I certainly don't want to see the human race wiped out! I personally would like to transcend the legacy human condition and become a transhuman superbeing … and I would like everyone else to have the chance to do so, if they want to. But even though I think this kind of transcendence will be possible, and will be desirable to many, I wouldn't like to see anyone forced to transcend in this way. I would like to see the good old fashioned human race continue, if there are humans who want to maintain their good old fashioned humanity, even if other options are available

But SIAI's Scary Idea goes way beyond the mere statement that there are risks as well as benefits associated with advanced AGI, and that AGI is a potential existential risk.

Finally, I note that most of the other knowledgeable futurist scientists and philosophers, who have come into close contact with SIAI's perspective, also don't accept the Scary Idea. Examples include Robin Hanson, Nick Bostrom and Ray Kurzweil.

There's nothing wrong with having radical ideas that one's respected peers mostly don't accept. I totally get that: My own approach to AGI is somewhat radical, and most of my friends in the AGI research community, while they respect my work and see its potential, aren't quite as enthused about it as I am. Radical positive changes are often brought about by people who clearly understand certain radical ideas well before anyone else "sees the light." However, my own radical ideas are not telling whole research fields that if they succeed they're bound to kill everybody ... so it's a somewhat different situation.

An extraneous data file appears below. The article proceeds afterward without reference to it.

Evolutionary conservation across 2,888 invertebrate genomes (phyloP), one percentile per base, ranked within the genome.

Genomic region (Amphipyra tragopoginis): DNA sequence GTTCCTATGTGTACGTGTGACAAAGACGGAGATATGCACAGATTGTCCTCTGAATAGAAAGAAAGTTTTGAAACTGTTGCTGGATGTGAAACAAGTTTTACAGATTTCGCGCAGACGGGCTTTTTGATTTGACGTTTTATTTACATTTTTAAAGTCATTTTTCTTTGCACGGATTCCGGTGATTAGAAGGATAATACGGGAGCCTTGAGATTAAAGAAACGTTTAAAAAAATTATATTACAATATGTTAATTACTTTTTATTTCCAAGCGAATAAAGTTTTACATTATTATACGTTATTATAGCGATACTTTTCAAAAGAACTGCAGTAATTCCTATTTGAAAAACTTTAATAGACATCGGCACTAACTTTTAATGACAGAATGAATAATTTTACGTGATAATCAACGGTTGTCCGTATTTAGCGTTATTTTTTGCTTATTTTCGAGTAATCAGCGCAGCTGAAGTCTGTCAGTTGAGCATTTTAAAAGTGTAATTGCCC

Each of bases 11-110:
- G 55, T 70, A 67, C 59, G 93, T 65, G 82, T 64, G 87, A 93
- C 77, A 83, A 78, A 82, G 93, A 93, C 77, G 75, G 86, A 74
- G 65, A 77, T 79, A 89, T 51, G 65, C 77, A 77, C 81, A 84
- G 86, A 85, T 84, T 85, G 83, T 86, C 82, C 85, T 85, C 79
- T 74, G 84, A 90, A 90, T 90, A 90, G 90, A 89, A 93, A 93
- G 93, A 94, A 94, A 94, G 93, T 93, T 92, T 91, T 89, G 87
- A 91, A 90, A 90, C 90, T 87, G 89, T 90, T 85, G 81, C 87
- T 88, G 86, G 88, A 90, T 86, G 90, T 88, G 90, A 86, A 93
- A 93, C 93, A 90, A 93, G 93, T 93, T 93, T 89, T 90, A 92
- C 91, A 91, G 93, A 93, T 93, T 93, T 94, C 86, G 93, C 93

What is the Argument for the Scary Idea?

Although an intense interest in rationalism is one of the hallmarks of the SIAI community, still I have not yet seen a clear logical argument for the Scary Idea laid out anywhere. (If I'm wrong, please send me the link, and I'll revise this post accordingly. Be aware that I've already at least skimmed everything Eliezer Yudkowsky has written on related topics.)

So if one wants a clear argument for the Scary Idea, one basically has to construct it oneself.